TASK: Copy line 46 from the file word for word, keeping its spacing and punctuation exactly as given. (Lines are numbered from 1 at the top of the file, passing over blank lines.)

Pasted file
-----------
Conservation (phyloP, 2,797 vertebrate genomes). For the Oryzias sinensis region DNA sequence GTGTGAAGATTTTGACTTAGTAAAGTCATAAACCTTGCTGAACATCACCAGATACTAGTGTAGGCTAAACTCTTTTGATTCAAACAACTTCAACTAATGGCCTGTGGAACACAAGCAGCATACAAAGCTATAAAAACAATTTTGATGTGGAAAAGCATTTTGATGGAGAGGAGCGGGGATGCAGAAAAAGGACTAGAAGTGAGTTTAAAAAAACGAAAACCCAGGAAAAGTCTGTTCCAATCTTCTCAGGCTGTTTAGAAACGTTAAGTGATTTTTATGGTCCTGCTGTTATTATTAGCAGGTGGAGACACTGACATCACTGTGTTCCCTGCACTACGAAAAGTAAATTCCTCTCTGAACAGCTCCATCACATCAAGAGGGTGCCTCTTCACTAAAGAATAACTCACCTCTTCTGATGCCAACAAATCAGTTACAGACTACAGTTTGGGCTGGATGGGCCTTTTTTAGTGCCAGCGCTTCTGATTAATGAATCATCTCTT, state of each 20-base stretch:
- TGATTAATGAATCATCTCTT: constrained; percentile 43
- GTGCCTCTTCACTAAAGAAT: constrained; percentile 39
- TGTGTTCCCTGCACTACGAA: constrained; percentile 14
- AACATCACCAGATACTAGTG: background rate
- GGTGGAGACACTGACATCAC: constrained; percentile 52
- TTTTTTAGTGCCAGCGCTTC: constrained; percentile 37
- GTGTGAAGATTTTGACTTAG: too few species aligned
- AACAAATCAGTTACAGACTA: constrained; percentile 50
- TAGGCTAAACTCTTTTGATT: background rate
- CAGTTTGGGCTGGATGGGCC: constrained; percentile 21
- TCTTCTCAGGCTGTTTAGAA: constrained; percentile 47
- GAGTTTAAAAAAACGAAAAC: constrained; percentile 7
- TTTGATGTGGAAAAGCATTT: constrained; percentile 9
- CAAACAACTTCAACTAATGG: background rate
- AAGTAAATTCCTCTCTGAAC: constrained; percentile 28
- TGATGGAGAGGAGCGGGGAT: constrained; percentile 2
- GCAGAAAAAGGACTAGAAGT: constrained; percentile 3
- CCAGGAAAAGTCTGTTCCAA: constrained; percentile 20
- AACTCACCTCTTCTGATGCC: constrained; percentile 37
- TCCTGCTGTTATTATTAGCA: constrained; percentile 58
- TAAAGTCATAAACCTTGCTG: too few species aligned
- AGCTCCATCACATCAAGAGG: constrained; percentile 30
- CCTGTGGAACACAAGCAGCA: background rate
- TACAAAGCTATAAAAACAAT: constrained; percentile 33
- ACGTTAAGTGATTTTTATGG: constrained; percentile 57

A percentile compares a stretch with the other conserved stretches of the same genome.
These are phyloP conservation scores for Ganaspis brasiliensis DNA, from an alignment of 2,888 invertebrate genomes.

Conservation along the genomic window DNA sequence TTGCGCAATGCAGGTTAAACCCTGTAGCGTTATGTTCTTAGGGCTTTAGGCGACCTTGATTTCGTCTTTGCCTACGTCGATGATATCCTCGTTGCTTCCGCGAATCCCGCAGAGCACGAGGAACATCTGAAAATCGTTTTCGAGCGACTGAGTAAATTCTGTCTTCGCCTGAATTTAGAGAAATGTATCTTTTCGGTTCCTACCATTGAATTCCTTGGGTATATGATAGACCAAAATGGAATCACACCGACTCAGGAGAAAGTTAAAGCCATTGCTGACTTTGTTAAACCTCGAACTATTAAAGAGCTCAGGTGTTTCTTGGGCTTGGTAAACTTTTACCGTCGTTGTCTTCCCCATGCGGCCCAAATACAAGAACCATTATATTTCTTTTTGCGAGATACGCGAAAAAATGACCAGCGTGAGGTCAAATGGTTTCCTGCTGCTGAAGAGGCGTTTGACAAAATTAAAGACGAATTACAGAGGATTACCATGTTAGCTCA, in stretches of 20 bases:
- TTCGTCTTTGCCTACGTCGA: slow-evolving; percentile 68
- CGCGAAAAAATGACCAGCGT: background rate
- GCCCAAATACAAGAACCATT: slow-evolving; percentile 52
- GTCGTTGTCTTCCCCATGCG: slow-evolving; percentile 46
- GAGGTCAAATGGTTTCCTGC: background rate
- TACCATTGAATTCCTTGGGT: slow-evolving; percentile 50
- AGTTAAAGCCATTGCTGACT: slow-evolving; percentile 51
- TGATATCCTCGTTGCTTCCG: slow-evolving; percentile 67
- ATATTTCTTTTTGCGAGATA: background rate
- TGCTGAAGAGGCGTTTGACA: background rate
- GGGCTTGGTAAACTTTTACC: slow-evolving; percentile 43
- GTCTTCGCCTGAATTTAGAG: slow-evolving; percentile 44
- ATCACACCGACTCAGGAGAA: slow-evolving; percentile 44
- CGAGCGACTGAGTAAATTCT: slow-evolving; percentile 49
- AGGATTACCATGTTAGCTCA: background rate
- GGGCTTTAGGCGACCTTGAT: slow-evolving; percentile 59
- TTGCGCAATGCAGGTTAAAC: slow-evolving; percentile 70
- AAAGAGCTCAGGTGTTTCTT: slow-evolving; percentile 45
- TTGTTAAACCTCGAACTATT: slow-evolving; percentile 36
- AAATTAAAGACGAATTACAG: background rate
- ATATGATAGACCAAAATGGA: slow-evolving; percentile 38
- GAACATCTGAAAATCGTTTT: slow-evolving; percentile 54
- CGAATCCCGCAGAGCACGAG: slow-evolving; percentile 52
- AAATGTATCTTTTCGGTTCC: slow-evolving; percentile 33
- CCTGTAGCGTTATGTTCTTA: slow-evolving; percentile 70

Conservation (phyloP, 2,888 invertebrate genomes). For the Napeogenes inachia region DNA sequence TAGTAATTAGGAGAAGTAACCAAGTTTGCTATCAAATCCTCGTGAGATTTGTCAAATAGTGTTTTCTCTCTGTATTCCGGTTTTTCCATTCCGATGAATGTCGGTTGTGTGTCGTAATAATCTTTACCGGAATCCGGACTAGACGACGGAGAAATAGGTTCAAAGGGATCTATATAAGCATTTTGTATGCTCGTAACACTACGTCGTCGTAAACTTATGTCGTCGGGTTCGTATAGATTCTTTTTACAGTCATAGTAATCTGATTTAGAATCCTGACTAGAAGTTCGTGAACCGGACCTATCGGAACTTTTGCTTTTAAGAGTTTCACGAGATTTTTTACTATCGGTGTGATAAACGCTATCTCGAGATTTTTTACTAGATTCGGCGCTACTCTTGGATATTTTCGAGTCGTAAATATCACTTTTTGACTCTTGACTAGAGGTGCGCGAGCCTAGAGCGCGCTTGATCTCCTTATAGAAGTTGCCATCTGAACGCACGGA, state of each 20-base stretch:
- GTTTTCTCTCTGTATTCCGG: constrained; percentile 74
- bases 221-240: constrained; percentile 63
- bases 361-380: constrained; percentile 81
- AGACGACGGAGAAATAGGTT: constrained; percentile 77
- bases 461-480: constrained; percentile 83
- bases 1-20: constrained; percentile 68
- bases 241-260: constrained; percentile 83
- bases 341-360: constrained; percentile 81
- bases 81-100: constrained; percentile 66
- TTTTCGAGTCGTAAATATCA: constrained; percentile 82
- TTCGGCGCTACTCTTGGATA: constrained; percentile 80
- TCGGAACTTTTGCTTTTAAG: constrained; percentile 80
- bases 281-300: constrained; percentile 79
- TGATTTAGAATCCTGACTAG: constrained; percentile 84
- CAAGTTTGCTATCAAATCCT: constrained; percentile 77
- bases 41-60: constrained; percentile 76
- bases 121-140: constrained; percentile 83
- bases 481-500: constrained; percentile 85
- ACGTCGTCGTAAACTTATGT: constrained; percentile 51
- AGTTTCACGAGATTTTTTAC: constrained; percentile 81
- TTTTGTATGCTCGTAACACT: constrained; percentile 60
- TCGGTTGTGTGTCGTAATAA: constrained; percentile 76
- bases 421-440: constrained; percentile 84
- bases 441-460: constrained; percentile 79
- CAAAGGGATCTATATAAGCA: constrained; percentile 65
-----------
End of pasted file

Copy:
- TTGCGCAATGCAGGTTAAAC: slow-evolving; percentile 70